Originally Posted by polaris448
i disagree with the last post. i think that there could be two different things that causes the wheels to rotate more or less freely. the first is not to worry about because it could be one set of brakes dragging more than the other side when you took off and replaced the wheels. they will go back to normal when you put the car back down and drive it. the second reason for a difference in the ability to spin the wheel could be differences in the wheel bearings and how they are wearing. the number one sign that a wheel bearing is going is excessive noise (howling sound on the highway) and then a while after that they will vibrate. that should be the last warning before the bearing lets loose. if the bearing is vibrating and the noise is quite intrusive get it fixed like yesterday! How many miles on the car? is the left wheel harder to rotate? if so it would give me more suspicion to the bad bearing. (we make more right turns than left and that puts more stress on the left side)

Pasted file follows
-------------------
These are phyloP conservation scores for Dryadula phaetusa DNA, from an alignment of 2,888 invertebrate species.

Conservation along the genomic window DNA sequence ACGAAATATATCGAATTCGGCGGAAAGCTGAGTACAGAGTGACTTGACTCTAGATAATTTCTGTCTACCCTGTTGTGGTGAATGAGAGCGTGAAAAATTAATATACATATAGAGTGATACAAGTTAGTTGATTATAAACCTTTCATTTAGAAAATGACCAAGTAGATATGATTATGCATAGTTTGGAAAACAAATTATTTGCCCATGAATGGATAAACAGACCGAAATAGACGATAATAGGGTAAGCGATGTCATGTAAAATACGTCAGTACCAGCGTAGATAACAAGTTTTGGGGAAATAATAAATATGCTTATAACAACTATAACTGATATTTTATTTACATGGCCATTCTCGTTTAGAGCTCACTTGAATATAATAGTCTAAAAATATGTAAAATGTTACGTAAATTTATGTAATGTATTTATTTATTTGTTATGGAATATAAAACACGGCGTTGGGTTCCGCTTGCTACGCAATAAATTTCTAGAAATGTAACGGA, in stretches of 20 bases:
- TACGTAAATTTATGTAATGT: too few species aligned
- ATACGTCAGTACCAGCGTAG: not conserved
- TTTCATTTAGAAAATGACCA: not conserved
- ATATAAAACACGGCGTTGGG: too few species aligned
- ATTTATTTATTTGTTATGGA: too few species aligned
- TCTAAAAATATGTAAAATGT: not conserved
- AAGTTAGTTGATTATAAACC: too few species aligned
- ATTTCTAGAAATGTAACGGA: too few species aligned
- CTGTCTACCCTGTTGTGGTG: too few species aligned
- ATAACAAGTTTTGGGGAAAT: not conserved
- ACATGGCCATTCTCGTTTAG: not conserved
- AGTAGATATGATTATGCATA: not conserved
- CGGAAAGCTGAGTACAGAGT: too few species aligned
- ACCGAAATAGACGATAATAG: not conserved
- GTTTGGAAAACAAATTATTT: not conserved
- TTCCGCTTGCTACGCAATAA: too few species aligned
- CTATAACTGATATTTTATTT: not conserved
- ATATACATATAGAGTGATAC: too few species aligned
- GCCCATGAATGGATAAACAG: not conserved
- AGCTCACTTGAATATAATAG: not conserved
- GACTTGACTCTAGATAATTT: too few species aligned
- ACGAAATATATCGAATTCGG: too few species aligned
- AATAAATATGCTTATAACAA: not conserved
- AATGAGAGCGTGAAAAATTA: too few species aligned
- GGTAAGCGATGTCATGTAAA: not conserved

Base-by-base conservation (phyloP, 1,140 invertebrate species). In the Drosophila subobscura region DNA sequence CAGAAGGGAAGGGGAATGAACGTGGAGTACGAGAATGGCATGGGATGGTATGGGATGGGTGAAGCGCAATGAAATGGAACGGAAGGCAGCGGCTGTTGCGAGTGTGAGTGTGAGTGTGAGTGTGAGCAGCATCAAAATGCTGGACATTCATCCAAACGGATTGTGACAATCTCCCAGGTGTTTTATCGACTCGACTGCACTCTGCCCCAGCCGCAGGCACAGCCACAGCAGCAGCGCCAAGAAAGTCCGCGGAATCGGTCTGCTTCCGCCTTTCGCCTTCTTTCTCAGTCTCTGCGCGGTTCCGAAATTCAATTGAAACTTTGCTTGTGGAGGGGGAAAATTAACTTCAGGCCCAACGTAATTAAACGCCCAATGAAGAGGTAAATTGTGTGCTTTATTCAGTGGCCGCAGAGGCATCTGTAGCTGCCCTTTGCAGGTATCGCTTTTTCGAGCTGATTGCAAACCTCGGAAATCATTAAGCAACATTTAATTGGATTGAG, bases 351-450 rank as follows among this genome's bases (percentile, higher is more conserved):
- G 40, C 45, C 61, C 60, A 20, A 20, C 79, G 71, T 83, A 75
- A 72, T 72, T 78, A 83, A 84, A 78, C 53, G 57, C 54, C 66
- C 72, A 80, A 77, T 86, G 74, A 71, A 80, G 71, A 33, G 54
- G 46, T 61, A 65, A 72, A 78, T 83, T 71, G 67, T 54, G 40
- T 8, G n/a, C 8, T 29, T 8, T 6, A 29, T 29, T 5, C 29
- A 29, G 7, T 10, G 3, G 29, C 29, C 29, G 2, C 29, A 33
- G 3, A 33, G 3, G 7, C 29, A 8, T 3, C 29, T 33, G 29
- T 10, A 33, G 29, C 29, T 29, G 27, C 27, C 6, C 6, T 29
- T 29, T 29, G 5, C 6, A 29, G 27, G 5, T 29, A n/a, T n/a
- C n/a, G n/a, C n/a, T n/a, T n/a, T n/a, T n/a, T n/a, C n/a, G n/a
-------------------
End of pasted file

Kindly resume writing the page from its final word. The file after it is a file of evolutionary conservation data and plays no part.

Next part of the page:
I get no strange sounds even though I drove the car at top speed for an hour last week (assuming you hear ANYTHING mechanic in the convertible at that speed, lol.) I tried wiggling the wheel while it was on blocks, but it felt as stable and solid as the right wheel. But when I put a wrench on a wheel nut on the right side the wheel will rotate so the heavy part is down, on the left side it would just not do that. The soft grinding noise does have a change in it when I rotate the wheel, so that could indicate a brake pad that is not fully retracted? I am planning to bleed the brake system dry next weekend and refill it.
The car has about 117k kilometers (say 72k miles) on it, most of it autobahn and other straight roads. But I drive it hard, running it at 100 mph for a few hours is not unknown off (heck it is legal after all). I have had MAJOR problems with the rear bearings already and nearly ripped the back end off the car due to that.